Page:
Select Committee on Innovation, Universities, Science and Skills Written Evidence

Memorandum 29

Submission from the British High Commission, Wellington, New Zealand


  The regulation of the importation and propagation of hazardous organisms in New Zealand is governed by the Hazardous Substances and New Organisms Act 1996 and the Biosecurity Act 1993 and by standards, policies and methodologies developed by the New Zealand Environmental Risk Management Authority and the Ministry of Agriculture and Forestry Biosecurity New Zealand.

  Criteria for the classification of micro-organisms into risk groups and the requirements of laboratories designed to contain hazardous organisms are laid out in the Australian/New Zealand Standard AS/NZS 2243.3:2002, Safety in Microbiological laboratories.


  1.  The importation and handling of hazardous organisms in New Zealand is governed by the Hazardous Substances and New Organisms Act 1996 and the Biosecurity Act 1993 and by standards, policies and methodologies developed by the New Zealand Environmental Risk Management Authority (ERMA) and the Ministry of Agriculture and Forestry Biosecurity New Zealand (MAFBNZ).

  2.  New Zealand laboratories are classified as physical containment (PC) level 1, 2 or 3 in accordance with Australian/New Zealand Standard Safety in laboratories, Part 3: Microbiological aspects and containment facilities, (AS/NZS 2243.3:2002). Facilities handling hazardous organisms are subject to audit against this standard. Audits are undertaken by the facilities approval group of MAFBNZ. MAFBNZ's own PC3 containment facility is subject to external audit by an independent third party. There are no PC4 laboratories in New Zealand.

  3.  MAF/ERMA New Zealand Standard 154.03.02 Facilities for Microorganisms and Cell Cultures: 2007 covers the handling of organisms that have been identified as risk goods under the Biosecurity Act 1993. Work with these organisms, which include genetically modified organisms, unwanted organisms, risk species and restricted organisms, is subject to compliance with statutory regulations specified in the Biosecurity Act 1993 and the Hazardous Substances and New Organisms (HSNO) Act 1996. This standard sets specifications for holding micro-organisms and animal cell cultures, that are new to New Zealand and includes the minimum requirements that must be met for the containment of unwanted or restricted micro organisms.

  4.  Micro-organisms that are considered by a MAF Chief Technical Officer (CTO), appointed under section 101 of the Biosecurity Act, to be risk goods are required to be held in transitional facilities. Risk goods are those for which it is reasonable to suspect constitute, contain or harbour an organism that may cause unwanted harm to natural and physical resources or human health in New Zealand or interfere with the diagnosis, management, or treatment, in New Zealand, of pests or unwanted organisms.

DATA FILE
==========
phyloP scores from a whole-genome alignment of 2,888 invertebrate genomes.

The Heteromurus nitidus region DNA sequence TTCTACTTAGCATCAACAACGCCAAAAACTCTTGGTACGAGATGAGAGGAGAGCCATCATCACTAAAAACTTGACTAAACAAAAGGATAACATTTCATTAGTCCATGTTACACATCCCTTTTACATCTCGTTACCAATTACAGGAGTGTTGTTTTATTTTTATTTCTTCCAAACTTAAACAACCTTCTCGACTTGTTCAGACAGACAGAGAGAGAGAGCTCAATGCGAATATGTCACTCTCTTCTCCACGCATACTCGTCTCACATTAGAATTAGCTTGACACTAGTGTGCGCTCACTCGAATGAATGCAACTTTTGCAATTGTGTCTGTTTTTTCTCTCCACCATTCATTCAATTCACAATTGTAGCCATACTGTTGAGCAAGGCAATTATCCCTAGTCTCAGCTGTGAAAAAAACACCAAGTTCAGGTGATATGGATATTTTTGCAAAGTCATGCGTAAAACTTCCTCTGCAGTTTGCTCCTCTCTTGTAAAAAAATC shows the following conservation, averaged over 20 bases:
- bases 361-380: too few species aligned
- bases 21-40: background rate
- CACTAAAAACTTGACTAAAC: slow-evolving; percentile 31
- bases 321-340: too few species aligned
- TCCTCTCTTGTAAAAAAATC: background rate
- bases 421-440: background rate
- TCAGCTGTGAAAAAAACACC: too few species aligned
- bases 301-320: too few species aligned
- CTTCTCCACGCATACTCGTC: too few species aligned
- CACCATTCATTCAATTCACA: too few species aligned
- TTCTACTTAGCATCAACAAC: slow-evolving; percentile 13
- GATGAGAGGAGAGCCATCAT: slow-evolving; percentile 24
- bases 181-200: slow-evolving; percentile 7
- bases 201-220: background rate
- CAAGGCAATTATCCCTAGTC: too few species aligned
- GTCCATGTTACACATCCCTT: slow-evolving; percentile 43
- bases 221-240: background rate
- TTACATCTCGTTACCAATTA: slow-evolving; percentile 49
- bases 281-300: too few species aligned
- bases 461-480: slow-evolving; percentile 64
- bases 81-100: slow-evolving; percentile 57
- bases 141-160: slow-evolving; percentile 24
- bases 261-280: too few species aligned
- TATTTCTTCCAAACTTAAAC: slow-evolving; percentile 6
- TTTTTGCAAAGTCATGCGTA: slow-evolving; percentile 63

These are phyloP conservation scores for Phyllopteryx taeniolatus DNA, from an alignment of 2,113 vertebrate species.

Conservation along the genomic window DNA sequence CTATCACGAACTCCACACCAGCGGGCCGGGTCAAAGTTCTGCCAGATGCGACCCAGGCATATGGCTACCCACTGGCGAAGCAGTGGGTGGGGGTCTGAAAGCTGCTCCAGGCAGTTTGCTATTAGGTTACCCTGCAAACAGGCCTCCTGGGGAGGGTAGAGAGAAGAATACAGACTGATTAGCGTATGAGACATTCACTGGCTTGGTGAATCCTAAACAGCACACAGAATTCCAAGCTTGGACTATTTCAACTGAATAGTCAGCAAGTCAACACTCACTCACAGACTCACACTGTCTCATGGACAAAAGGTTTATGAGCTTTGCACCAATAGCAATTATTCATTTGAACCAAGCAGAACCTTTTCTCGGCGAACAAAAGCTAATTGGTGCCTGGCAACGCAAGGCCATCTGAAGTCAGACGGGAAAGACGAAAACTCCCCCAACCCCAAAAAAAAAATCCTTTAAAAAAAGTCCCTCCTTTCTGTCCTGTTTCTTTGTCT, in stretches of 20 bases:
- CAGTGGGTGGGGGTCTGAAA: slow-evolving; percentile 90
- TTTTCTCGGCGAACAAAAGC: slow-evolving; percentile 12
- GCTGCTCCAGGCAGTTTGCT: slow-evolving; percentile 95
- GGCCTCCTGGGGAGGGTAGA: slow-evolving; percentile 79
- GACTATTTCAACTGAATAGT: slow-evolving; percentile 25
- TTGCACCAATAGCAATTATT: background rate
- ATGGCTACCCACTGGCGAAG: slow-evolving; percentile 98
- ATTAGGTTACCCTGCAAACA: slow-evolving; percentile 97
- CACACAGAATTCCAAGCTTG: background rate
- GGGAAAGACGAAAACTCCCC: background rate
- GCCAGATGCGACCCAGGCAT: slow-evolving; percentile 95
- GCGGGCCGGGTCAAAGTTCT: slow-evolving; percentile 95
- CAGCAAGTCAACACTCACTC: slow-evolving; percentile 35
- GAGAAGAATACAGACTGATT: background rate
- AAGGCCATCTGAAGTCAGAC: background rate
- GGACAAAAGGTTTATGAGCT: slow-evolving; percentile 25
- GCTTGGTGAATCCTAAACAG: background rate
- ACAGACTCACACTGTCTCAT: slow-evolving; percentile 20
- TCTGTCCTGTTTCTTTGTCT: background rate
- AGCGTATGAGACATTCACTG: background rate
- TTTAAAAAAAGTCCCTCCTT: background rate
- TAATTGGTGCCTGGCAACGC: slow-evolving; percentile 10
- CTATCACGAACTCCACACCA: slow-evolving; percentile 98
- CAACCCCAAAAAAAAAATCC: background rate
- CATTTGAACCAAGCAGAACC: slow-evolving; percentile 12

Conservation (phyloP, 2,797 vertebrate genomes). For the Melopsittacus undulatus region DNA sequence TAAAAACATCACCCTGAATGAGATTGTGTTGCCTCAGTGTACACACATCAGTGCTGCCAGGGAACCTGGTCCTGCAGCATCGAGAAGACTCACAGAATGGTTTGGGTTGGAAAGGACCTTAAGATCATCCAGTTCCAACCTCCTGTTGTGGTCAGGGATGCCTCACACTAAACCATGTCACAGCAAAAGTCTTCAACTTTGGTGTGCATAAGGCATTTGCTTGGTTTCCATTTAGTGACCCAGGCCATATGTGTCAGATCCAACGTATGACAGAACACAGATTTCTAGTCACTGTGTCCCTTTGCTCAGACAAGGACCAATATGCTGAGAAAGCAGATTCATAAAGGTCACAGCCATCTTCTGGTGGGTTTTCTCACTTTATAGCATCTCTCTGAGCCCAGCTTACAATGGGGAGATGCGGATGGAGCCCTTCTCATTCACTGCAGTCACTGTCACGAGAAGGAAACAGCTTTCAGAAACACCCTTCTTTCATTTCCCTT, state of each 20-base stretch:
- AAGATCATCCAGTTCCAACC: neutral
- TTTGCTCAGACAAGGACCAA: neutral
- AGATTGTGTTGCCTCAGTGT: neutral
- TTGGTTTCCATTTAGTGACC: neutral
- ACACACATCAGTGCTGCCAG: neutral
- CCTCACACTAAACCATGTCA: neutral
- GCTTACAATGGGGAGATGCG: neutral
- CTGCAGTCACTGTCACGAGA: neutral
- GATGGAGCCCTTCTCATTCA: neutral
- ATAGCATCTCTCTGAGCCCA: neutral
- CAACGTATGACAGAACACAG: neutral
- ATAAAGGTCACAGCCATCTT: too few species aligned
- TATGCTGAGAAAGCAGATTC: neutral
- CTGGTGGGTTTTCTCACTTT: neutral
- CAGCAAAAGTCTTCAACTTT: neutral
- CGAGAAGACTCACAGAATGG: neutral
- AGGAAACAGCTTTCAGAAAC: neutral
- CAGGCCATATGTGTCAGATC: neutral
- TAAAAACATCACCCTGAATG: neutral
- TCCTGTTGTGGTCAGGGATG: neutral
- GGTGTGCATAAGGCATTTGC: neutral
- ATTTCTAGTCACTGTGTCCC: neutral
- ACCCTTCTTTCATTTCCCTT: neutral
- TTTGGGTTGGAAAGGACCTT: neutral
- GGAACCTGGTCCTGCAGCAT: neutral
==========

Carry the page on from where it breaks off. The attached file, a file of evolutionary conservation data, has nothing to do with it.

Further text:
5.  If these organisms are new to New Zealand, approval for these organisms to be imported into containment facilities is given subject to containment controls specified by ERMA. Once approved by ERMA, permission to import such organisms is given through a permit to import and an import health standard and may be subject to conditions specified by MAF.

  6.  In addition to approval to import exotic organisms by ERMA and MAF, propagation of organisms declared unwanted under the Biosecurity Act requires approval of a CTO.

  7.  The containment facility operator is responsible for ensuring mechanisms are in place for resourcing the facility to operate to the MAF/ERMA standard and ensuring that the requirements of a Quality Management System can be met.

  8.  An Operator must be approved by the Director-General of MAF in accordance with section 40 of the Biosecurity Act 1993, if the Director-General is satisfied that the applicant:

    —  is a fit and proper person to operate the facility;

    —  has the authority to resource and operate the facility; and

    —  has the technical and financial resourcing mechanisms in place to maintain that facility.

  9.  The Operator must document and implement a Quality Management System (QMS) for the facility based on the principles of, but not requiring accreditation to, AS/NZS ISO 9001: 2000, NZS/ISO/IEC 17025: 2005, or similar recognised quality management system. The QMS should be documented as a "containment manual" or in an alternative format that clearly documents requirements and enables ready access for practical use and inspection.

  10.  All people working in the facility must have appropriate working knowledge commensurate with their responsibilities. The QMS must include a training programme that describes how people working in the facility will be made aware of, and understand:

    —  the purpose of the facility;

    —  the statutory and regulatory requirements which relate to work with microorganisms being held in containment;

    —  the principles and practices of containment, as established in AS/NZS 2243.3: 2002;

    —  the procedures used in the facility to maintain containment and fulfill the purpose of the type of facility;

    —  the purpose of, and controls specified by, any HSNO Act Approval for import of new microorganisms contained in the facility; and

    —  the conditions specified by MAF in any permit(s) to import, import health standard(s) and/or CTO permission(s) relating to any unwanted microorganism.

  11.  The QMS must also specify how the training programme is to be implemented, evaluated and improved and must stipulate the frequency of refresher courses. Records of training must be documented for all people working in the facility.

  12.  Access to the facility should be limited to trained personnel authorised to work in the facility. However, visitors may be permitted entry provided they are accompanied by such personnel. Visits must be recorded in a visitors log book for security purposes, and visitors must adhere to access procedures. Entry and exit procedures must be made available at the entrance to the facility, specifying essential requirements such as laboratory coats and protective clothing, signing access log books, and hand washing.